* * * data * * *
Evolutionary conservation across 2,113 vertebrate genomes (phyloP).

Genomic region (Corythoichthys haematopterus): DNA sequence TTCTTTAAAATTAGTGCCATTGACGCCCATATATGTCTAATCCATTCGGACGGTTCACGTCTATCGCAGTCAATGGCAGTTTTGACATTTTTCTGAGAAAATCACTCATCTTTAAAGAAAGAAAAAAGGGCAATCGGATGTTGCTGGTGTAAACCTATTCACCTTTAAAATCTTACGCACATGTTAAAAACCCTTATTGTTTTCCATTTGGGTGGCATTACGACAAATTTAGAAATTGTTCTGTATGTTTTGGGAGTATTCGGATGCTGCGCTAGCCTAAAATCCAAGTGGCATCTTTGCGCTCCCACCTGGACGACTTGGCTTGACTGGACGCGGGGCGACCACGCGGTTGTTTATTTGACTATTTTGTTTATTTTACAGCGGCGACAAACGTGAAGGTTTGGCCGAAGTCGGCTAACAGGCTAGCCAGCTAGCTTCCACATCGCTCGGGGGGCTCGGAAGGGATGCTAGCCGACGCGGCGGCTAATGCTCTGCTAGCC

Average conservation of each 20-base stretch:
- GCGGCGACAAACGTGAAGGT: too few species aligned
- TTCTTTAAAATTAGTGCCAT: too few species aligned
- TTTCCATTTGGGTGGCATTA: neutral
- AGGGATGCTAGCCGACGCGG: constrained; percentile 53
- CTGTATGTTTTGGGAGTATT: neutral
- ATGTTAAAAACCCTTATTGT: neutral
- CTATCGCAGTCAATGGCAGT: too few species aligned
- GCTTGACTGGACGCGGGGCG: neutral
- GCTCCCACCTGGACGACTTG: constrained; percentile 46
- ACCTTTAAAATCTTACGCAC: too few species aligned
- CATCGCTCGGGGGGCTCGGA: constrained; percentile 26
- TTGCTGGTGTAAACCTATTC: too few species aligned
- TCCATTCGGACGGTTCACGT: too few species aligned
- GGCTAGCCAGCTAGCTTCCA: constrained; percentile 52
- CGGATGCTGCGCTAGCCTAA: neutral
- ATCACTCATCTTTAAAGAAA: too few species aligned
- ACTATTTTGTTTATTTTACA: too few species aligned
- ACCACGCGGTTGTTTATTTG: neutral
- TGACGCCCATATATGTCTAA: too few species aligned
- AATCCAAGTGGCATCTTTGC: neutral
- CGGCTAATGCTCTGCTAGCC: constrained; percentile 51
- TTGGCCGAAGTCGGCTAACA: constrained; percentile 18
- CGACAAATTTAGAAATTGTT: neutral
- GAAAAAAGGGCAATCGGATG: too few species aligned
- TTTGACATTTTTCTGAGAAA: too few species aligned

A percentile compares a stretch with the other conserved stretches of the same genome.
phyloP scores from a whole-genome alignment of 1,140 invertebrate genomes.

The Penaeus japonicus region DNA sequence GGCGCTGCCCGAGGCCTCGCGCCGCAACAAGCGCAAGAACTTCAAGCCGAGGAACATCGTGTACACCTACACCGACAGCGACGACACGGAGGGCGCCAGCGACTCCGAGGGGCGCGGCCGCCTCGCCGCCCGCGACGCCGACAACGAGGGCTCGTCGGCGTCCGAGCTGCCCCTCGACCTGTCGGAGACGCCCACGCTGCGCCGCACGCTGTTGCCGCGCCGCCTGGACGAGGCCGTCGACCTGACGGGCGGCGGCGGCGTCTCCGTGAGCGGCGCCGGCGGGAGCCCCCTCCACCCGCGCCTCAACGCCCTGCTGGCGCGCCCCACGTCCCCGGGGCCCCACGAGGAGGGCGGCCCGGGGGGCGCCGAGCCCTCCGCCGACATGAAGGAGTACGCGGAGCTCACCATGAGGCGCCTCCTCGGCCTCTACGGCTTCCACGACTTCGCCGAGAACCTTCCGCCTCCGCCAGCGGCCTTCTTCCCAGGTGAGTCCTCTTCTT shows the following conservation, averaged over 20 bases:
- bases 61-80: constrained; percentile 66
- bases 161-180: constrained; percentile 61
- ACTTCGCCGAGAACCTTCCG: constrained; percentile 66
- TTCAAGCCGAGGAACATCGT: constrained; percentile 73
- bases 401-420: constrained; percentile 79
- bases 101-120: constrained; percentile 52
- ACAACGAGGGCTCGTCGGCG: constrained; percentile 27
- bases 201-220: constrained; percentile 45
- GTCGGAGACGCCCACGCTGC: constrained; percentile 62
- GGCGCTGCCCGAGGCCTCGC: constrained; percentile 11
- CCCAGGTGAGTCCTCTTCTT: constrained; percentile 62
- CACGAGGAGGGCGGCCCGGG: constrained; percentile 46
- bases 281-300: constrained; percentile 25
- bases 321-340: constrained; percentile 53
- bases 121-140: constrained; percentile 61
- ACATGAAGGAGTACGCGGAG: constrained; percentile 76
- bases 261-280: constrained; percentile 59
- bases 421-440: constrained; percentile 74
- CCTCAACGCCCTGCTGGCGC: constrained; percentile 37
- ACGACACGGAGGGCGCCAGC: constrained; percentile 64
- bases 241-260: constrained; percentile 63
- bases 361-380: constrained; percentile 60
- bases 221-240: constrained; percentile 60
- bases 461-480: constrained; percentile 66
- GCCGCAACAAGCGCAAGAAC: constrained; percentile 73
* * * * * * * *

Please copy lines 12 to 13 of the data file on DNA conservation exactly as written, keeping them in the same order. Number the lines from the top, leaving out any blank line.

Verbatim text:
- GCTCCCACCTGGACGACTTG: constrained; percentile 46
- ACCTTTAAAATCTTACGCAC: too few species aligned